My flat is certainly well maintained and will continue to be so. I can't be doing with these dodgy landlords who treat tenants badly so I won't be like that.

Paul_f
10-06-2005, 16:25 PM
I wouldn't pay too much heed to whether the agent (should you decide to use one) is a member of ARLA or the NAEA; they can provide just as bad service as anyone else and often do. They can disappear with your money the same as any non affilliated agent too. RICS are a different kettle of fish, they do have some teeth and willingly use them.

Better to go by recommendation from friends, colleagues, local landlords associations etc to find out who the best people to deal with are in the area
...and before anyone launches into the "how dare you impune the names of these wondrous associations"
In that case all I can say is you don't know anything about NAEA or ARLA!

oaktree
13-06-2005, 14:38 PM
In that case all I can say is you don't know anything about NAEA or ARLA!You're being very naive if you really think that an agent belonging to the NAEA or ARLA is in anyway more likely to be honest than anyone else. Your carefully edited quote missed off the by no means exhaustive list of NAEA/ARLA agents who absconded with several hundreds of thousands of pounds of landlords money in the last few years. Some protection :rolleyes: ARLA behaved disgracefully when Kings Royal of Brighton went bust. www.spla.co.uk/spla/docs/spg00.htm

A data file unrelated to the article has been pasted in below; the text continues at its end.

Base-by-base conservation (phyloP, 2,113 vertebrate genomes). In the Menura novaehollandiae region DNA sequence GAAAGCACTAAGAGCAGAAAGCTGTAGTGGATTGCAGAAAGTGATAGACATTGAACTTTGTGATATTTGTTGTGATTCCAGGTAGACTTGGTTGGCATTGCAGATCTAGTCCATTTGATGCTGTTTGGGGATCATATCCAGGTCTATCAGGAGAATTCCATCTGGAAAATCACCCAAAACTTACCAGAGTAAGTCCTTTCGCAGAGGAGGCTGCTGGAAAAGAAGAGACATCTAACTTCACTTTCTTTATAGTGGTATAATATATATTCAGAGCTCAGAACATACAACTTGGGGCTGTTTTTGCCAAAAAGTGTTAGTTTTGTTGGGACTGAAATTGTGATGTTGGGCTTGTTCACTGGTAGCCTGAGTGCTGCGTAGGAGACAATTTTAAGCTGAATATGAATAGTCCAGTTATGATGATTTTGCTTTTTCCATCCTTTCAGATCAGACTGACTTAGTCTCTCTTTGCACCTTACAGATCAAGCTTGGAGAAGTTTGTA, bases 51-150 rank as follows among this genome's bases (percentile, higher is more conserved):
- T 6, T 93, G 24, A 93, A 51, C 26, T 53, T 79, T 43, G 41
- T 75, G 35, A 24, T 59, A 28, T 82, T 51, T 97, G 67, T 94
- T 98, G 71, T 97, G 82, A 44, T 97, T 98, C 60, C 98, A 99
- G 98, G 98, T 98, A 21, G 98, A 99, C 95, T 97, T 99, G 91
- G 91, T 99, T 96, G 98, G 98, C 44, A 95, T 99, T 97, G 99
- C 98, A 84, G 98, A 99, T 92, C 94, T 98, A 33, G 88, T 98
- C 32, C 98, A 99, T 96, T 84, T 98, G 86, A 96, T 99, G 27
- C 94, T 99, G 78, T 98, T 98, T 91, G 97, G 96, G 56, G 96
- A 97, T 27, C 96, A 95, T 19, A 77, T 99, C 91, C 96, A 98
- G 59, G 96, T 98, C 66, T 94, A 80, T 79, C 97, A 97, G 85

My ex boss went bust owing over £400,000 to landlords and tenants. For 12 months I, another ex employee and several landlords tried alerting the Compliance Officer. Did they do anything? of course not until after he had gone then they fined him £118 (which he didn't pay) at a disciplinary hearing (which he didn't go to) Did they respond to clients complaints that they had let things go on too long before taking action? No again, so please don't tell me that I know nothing of the NAEA because I won't join in with the banner waving and back slapping.

I was a member of the NAEA for several years. I finally lost patience when, amongst other things, after several letters/faxes/emails over 13 months they still couldn't get my new office address correct never mind deal with any of the important issues raised.